We have heard that violin-making has reached a new "Golden Period," but what do modern violins actually sound like?
Below are several videos from an event last Friday in which Los Angeles Philharmonic Concertmaster Martin Chalifour tried out 50 modern American violins, each by a separate maker. It was all part of a Contemporary American Violin and Bow Maker Exhibition and Sale at Metzler Violin Shop in Glendale, Calif., which included violins, violas, cellos and bows by 95 modern luthiers. On the following day, violas and cellos were tested by violist Richard O’Neill and cellist Marek Szpakiewicz (more to come on that!). About 100 people came to each event, and instruments were available for testing all weekend. Several dozen of the luthiers had traveled to California for the event and were present as well. On April 23, Metzler Violins will take the show to Las Vegas, holding the same exhibit at the Nevada School of the Arts in Las Vegas. Prices of the violins ranged from $7,500 to $48,000. That upper price was an outlier, though; most were below $20,000, and many below $15,000.
Obviously, the best way to test a violin is to play it yourself or hear it live, but I hope that the following videos help familiarize you with some of the top names in violin-making today and also give a small sample of the sound and playability. The videos include the 49 violins in the exhibit, plus Chalifour's own modern violin. Before each video, I have listed all the luthiers, with links to their websites (when available). I've also included some of my own observations and facts.
Testing 50 violins in one night is one exhausting feat, and I applaud Chalifour for his enthusiasm and his obvious respect for the art of violin-making throughout the evening. He started around 7:30 p.m. and ended two hours later, with barely a break for water! When you test a violin, you want to check the balance of sound on all strings (does the voice match?), the response (do fast notes "pop"), power and projection, quality of tone, and playability (a factor that can be pretty individual, based on a person's size). Chalifour played the beginning of the Tchaikovsky Concerto as well as the end of Bach's Chaconne -- about two minutes of music -- to demonstrate those qualities.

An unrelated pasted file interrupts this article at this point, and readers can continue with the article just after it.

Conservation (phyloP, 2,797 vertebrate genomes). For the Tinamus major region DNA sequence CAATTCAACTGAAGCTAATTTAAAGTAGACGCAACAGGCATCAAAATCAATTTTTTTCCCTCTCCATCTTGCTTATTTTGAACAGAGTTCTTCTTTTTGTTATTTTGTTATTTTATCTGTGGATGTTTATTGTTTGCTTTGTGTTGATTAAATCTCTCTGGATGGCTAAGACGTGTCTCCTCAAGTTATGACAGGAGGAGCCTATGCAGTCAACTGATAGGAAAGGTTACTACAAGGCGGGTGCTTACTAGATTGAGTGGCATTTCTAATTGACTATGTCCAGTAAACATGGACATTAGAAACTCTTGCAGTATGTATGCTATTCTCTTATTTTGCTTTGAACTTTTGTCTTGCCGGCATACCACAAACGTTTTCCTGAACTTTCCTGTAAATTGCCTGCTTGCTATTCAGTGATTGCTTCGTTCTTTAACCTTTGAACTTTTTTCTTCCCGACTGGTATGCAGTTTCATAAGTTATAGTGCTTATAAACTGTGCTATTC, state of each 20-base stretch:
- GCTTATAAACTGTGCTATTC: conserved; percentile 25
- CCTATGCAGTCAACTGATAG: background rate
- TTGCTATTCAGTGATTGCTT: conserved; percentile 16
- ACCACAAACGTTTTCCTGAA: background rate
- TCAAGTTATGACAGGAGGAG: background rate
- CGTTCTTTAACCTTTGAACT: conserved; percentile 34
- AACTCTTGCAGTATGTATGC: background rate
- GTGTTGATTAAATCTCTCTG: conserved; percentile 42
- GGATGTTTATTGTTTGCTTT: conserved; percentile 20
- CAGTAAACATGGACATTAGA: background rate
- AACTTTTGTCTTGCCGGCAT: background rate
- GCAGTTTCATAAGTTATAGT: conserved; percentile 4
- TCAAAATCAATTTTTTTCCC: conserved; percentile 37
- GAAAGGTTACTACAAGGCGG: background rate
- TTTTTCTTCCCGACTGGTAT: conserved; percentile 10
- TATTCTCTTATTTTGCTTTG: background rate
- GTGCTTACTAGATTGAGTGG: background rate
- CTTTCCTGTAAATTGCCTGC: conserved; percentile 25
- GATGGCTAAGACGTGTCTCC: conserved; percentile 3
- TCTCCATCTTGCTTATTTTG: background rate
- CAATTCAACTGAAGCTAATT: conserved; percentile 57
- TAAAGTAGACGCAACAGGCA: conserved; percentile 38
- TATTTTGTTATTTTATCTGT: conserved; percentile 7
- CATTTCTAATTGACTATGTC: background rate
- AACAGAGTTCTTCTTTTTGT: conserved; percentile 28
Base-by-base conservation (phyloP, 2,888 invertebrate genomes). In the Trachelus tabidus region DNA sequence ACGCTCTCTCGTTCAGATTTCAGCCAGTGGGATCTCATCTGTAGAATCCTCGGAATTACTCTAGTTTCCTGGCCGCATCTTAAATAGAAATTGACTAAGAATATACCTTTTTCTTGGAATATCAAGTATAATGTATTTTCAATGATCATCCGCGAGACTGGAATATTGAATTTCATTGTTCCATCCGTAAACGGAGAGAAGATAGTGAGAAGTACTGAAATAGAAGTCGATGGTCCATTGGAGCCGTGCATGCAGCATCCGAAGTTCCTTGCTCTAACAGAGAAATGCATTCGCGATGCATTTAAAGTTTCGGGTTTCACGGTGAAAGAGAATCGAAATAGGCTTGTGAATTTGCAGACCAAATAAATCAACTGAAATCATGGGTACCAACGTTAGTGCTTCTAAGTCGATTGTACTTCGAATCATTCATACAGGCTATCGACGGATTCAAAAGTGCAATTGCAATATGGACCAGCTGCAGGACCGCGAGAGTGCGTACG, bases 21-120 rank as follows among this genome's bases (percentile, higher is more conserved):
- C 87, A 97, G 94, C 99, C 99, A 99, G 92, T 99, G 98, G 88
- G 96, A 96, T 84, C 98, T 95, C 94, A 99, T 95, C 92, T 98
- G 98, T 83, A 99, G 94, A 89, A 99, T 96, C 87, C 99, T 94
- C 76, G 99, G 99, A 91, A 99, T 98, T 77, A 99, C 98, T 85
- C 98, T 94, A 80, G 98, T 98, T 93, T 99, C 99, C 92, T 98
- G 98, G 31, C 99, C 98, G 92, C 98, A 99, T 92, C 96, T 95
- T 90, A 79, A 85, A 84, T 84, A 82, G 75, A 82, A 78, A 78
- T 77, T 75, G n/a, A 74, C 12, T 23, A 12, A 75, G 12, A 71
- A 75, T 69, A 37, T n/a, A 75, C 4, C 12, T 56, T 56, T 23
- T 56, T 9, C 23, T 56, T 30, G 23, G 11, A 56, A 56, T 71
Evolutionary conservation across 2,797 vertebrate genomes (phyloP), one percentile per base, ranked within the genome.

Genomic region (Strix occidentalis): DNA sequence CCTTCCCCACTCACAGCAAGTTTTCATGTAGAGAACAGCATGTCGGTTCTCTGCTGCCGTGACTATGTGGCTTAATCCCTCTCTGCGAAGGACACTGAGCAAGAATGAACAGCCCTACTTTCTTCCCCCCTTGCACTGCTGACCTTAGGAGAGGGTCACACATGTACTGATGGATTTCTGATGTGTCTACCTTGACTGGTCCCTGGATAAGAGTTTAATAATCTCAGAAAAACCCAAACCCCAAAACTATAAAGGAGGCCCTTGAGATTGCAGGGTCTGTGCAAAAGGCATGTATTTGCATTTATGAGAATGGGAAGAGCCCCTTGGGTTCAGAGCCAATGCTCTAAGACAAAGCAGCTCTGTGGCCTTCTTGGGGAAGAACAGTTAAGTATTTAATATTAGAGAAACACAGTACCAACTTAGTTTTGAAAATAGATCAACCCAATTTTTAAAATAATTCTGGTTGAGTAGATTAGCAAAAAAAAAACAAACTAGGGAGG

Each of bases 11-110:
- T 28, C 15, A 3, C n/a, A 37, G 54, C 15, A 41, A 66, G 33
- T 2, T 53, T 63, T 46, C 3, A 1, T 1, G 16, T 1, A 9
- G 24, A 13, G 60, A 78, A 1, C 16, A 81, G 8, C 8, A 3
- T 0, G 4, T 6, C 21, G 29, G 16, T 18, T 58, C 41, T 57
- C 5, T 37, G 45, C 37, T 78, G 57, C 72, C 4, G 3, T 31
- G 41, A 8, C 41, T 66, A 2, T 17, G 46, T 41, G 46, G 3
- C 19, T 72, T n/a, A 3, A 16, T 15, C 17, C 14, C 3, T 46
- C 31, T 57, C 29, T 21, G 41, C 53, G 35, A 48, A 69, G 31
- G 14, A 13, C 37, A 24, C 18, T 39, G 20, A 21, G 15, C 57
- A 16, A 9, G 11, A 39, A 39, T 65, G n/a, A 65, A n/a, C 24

Of course, playing the same excerpts on 50 different violins in this speed-dating set-up has its considerable challenges. Every violin has a slightly different size and different set-up. Many things can vary just in the physical construction, among them: the width of the neck, the length of the fingerboard, the thickness of the ribs, the overall weight of the fiddle, the placement of the chin rest, and the type of strings used. Those physical differences can result in changes in variables such as finger placement for accurate pitch, bow angles for string crossings, bow pressure for good tone, etc. In other words, it's a whole new calculus for every violin.
The first two violins in this segment were made by brothers from Toronto, Artak and Hratch Armenious. Michael Becker of Chicago is among the more well-known of modern makers. During the first part of this demonstration, Chalifour seemed to find Peter Bingen's violin to be very easy and enjoyable to play. You might remember Andrew Carruthers from his cool violin-related T-shirts and graphic art as well as his fiddle-making!
Artak Armenious, 2012, Toronto, Ontario
Hratch Armenious, 2015, Toronto, Ontario
Dorian Barnes, 2016, Houston, Texas
Michael Becker, 2016, Chicago, Illinois
Sam Billings, 2016, Los Angeles, California
Peter Bingen, 2016, Santa Rosa, California
Andrew Carruthers, 2016, Santa Rosa, California
David Chrapkiewicz, 2015, Washington Grove, Maryland
Joseph Curtin is one of the most famous modern violinists and has led many of the scientific studies on qualities of instruments. His was the highest-priced instrument, at $48,000, a reflection of his established reputation. I played the violin by Anton Domozhyrov (who was present at the event) and was impressed with its sweet tone and playability. Jedidjah de Vries works at Metzler's shop; he is pictured at right with his violin.